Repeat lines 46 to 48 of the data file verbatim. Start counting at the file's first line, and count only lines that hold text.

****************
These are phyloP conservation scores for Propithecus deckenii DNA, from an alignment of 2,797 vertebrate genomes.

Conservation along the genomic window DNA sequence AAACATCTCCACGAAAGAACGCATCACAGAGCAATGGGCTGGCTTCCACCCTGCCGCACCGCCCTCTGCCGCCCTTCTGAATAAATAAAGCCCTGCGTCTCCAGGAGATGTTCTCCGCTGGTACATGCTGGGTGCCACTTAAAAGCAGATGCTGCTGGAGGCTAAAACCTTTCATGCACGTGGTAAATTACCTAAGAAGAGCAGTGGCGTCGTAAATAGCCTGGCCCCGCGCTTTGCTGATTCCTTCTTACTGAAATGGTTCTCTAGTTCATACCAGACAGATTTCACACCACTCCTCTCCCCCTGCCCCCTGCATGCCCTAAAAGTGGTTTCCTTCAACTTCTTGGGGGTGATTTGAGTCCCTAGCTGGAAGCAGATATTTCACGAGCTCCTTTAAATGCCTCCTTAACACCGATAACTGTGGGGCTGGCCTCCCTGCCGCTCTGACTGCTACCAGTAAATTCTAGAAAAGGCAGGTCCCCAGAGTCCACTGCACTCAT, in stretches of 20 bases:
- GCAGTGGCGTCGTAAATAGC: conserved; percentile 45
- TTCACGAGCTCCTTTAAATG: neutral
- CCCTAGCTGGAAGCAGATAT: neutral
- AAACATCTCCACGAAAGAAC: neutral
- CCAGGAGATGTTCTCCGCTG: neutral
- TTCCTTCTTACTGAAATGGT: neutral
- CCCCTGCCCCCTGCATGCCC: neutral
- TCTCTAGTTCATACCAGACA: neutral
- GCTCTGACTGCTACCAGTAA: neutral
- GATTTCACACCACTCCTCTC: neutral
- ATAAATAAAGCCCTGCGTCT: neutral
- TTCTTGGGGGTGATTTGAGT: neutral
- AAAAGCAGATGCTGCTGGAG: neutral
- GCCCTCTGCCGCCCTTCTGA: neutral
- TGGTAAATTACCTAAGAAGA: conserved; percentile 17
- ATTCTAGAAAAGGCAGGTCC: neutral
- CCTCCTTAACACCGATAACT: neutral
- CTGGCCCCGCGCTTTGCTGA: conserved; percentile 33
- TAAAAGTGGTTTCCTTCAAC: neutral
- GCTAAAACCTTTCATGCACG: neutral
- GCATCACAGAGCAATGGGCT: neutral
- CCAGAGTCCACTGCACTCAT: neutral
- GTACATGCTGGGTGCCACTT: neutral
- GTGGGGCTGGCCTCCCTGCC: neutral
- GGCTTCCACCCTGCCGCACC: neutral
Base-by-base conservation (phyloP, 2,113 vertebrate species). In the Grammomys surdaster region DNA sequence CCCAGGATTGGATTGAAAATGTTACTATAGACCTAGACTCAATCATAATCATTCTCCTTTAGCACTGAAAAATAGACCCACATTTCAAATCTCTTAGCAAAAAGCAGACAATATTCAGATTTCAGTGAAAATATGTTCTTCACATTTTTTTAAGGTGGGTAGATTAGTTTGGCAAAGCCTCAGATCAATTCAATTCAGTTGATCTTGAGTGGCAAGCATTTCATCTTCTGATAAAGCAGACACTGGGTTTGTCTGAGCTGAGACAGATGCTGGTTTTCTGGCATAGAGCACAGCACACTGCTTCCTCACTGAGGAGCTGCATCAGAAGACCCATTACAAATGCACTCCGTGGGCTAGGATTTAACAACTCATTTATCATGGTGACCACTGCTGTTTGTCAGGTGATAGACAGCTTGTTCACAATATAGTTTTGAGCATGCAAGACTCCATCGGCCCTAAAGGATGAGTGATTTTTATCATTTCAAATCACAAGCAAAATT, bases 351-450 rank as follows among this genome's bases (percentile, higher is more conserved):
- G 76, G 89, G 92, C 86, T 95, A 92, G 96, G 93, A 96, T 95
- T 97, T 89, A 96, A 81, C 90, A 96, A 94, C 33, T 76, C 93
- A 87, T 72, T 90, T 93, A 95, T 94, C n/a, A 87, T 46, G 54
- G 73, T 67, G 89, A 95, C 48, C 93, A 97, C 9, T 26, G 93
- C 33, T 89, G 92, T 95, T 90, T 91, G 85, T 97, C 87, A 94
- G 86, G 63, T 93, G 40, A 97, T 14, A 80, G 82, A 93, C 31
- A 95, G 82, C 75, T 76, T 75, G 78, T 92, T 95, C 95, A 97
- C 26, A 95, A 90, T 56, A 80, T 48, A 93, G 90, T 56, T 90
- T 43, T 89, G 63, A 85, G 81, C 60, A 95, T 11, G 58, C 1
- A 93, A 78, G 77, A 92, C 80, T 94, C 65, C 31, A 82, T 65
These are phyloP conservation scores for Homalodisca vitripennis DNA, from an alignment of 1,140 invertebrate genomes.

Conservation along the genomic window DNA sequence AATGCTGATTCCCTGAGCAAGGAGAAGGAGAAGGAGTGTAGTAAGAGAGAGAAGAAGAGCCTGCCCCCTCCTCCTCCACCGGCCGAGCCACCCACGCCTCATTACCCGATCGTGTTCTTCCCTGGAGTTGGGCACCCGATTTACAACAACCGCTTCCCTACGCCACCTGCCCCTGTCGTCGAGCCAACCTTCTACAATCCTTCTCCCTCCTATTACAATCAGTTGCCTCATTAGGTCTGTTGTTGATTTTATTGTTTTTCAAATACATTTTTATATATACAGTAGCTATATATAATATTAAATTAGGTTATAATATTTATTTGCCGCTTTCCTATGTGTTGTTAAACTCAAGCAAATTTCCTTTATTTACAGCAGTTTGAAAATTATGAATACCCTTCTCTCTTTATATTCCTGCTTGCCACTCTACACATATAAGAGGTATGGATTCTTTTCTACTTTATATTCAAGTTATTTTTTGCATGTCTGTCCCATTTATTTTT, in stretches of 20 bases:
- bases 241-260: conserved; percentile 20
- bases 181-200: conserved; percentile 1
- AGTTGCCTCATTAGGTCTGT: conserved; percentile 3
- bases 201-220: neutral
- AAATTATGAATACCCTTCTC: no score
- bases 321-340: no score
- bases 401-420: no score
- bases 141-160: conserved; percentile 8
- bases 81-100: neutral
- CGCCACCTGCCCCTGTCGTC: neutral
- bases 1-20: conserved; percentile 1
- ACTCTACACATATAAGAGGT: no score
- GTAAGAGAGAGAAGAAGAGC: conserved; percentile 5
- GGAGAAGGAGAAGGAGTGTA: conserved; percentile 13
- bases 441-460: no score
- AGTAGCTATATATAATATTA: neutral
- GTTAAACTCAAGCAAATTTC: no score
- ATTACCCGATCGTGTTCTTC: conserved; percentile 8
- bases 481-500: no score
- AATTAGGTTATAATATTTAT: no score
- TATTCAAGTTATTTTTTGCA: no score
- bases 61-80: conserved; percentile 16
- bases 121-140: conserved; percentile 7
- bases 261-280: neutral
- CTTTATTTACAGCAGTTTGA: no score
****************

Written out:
- bases 321-340: no score
- bases 401-420: no score
- bases 141-160: conserved; percentile 8